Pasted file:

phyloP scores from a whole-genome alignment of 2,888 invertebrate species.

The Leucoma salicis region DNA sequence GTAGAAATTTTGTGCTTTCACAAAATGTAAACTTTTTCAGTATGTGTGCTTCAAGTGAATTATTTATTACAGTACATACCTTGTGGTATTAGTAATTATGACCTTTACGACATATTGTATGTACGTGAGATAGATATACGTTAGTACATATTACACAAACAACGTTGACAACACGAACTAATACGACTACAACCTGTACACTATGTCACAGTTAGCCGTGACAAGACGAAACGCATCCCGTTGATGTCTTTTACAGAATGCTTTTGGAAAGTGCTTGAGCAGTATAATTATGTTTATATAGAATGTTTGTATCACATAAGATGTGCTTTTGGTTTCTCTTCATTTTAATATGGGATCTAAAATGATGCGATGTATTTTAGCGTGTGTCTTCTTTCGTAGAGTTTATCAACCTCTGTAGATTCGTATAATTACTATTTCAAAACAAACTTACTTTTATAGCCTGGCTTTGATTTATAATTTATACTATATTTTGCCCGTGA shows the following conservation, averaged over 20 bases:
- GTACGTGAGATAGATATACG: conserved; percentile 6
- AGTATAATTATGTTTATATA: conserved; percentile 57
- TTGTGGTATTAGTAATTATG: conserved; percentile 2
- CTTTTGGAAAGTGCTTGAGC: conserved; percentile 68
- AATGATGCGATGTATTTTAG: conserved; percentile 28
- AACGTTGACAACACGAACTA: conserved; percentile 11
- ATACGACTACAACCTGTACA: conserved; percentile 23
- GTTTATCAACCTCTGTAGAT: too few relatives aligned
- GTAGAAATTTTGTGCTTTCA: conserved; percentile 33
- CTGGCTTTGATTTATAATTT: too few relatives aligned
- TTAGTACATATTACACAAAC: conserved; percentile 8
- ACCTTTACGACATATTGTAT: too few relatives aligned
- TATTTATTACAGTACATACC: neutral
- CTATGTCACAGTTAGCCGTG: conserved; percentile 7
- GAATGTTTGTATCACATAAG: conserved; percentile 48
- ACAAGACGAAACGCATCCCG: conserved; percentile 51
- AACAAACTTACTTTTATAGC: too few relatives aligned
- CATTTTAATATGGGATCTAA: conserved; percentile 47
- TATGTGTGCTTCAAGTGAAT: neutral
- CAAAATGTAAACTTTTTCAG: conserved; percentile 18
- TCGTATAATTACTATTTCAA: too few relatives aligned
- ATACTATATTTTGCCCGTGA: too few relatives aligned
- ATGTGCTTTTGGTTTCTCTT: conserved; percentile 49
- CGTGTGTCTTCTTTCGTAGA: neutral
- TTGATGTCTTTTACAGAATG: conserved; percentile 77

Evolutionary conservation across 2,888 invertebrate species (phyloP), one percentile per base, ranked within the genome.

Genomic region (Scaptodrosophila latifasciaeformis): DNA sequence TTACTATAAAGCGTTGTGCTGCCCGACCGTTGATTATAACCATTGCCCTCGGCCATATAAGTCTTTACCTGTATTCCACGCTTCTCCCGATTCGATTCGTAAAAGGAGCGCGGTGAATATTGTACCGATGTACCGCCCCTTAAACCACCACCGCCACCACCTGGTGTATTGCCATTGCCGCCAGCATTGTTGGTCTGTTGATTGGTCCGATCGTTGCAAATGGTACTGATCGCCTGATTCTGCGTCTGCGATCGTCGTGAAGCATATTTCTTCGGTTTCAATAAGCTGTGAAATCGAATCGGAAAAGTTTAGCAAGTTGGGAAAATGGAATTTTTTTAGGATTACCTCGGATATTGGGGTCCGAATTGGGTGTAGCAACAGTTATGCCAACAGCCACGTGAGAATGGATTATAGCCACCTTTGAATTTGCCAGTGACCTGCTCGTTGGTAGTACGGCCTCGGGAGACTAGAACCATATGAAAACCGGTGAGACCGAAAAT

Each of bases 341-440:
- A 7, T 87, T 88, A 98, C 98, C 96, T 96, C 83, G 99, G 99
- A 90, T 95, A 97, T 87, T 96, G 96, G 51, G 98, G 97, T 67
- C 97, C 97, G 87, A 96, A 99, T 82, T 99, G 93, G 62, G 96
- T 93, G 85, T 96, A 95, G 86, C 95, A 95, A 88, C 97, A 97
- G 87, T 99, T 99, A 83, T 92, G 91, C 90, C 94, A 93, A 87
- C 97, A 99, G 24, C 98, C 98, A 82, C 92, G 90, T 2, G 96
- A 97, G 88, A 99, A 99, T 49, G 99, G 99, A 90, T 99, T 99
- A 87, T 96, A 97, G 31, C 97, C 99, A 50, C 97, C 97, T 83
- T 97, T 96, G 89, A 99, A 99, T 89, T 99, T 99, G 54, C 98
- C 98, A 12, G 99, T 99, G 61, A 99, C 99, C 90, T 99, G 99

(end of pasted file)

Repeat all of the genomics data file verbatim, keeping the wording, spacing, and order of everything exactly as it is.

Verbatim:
phyloP scores from a whole-genome alignment of 2,888 invertebrate species.

The Leucoma salicis region DNA sequence GTAGAAATTTTGTGCTTTCACAAAATGTAAACTTTTTCAGTATGTGTGCTTCAAGTGAATTATTTATTACAGTACATACCTTGTGGTATTAGTAATTATGACCTTTACGACATATTGTATGTACGTGAGATAGATATACGTTAGTACATATTACACAAACAACGTTGACAACACGAACTAATACGACTACAACCTGTACACTATGTCACAGTTAGCCGTGACAAGACGAAACGCATCCCGTTGATGTCTTTTACAGAATGCTTTTGGAAAGTGCTTGAGCAGTATAATTATGTTTATATAGAATGTTTGTATCACATAAGATGTGCTTTTGGTTTCTCTTCATTTTAATATGGGATCTAAAATGATGCGATGTATTTTAGCGTGTGTCTTCTTTCGTAGAGTTTATCAACCTCTGTAGATTCGTATAATTACTATTTCAAAACAAACTTACTTTTATAGCCTGGCTTTGATTTATAATTTATACTATATTTTGCCCGTGA shows the following conservation, averaged over 20 bases:
- GTACGTGAGATAGATATACG: conserved; percentile 6
- AGTATAATTATGTTTATATA: conserved; percentile 57
- TTGTGGTATTAGTAATTATG: conserved; percentile 2
- CTTTTGGAAAGTGCTTGAGC: conserved; percentile 68
- AATGATGCGATGTATTTTAG: conserved; percentile 28
- AACGTTGACAACACGAACTA: conserved; percentile 11
- ATACGACTACAACCTGTACA: conserved; percentile 23
- GTTTATCAACCTCTGTAGAT: too few relatives aligned
- GTAGAAATTTTGTGCTTTCA: conserved; percentile 33
- CTGGCTTTGATTTATAATTT: too few relatives aligned
- TTAGTACATATTACACAAAC: conserved; percentile 8
- ACCTTTACGACATATTGTAT: too few relatives aligned
- TATTTATTACAGTACATACC: neutral
- CTATGTCACAGTTAGCCGTG: conserved; percentile 7
- GAATGTTTGTATCACATAAG: conserved; percentile 48
- ACAAGACGAAACGCATCCCG: conserved; percentile 51
- AACAAACTTACTTTTATAGC: too few relatives aligned
- CATTTTAATATGGGATCTAA: conserved; percentile 47
- TATGTGTGCTTCAAGTGAAT: neutral
- CAAAATGTAAACTTTTTCAG: conserved; percentile 18
- TCGTATAATTACTATTTCAA: too few relatives aligned
- ATACTATATTTTGCCCGTGA: too few relatives aligned
- ATGTGCTTTTGGTTTCTCTT: conserved; percentile 49
- CGTGTGTCTTCTTTCGTAGA: neutral
- TTGATGTCTTTTACAGAATG: conserved; percentile 77

Evolutionary conservation across 2,888 invertebrate species (phyloP), one percentile per base, ranked within the genome.

Genomic region (Scaptodrosophila latifasciaeformis): DNA sequence TTACTATAAAGCGTTGTGCTGCCCGACCGTTGATTATAACCATTGCCCTCGGCCATATAAGTCTTTACCTGTATTCCACGCTTCTCCCGATTCGATTCGTAAAAGGAGCGCGGTGAATATTGTACCGATGTACCGCCCCTTAAACCACCACCGCCACCACCTGGTGTATTGCCATTGCCGCCAGCATTGTTGGTCTGTTGATTGGTCCGATCGTTGCAAATGGTACTGATCGCCTGATTCTGCGTCTGCGATCGTCGTGAAGCATATTTCTTCGGTTTCAATAAGCTGTGAAATCGAATCGGAAAAGTTTAGCAAGTTGGGAAAATGGAATTTTTTTAGGATTACCTCGGATATTGGGGTCCGAATTGGGTGTAGCAACAGTTATGCCAACAGCCACGTGAGAATGGATTATAGCCACCTTTGAATTTGCCAGTGACCTGCTCGTTGGTAGTACGGCCTCGGGAGACTAGAACCATATGAAAACCGGTGAGACCGAAAAT

Each of bases 341-440:
- A 7, T 87, T 88, A 98, C 98, C 96, T 96, C 83, G 99, G 99
- A 90, T 95, A 97, T 87, T 96, G 96, G 51, G 98, G 97, T 67
- C 97, C 97, G 87, A 96, A 99, T 82, T 99, G 93, G 62, G 96
- T 93, G 85, T 96, A 95, G 86, C 95, A 95, A 88, C 97, A 97
- G 87, T 99, T 99, A 83, T 92, G 91, C 90, C 94, A 93, A 87
- C 97, A 99, G 24, C 98, C 98, A 82, C 92, G 90, T 2, G 96
- A 97, G 88, A 99, A 99, T 49, G 99, G 99, A 90, T 99, T 99
- A 87, T 96, A 97, G 31, C 97, C 99, A 50, C 97, C 97, T 83
- T 97, T 96, G 89, A 99, A 99, T 89, T 99, T 99, G 54, C 98
- C 98, A 12, G 99, T 99, G 61, A 99, C 99, C 90, T 99, G 99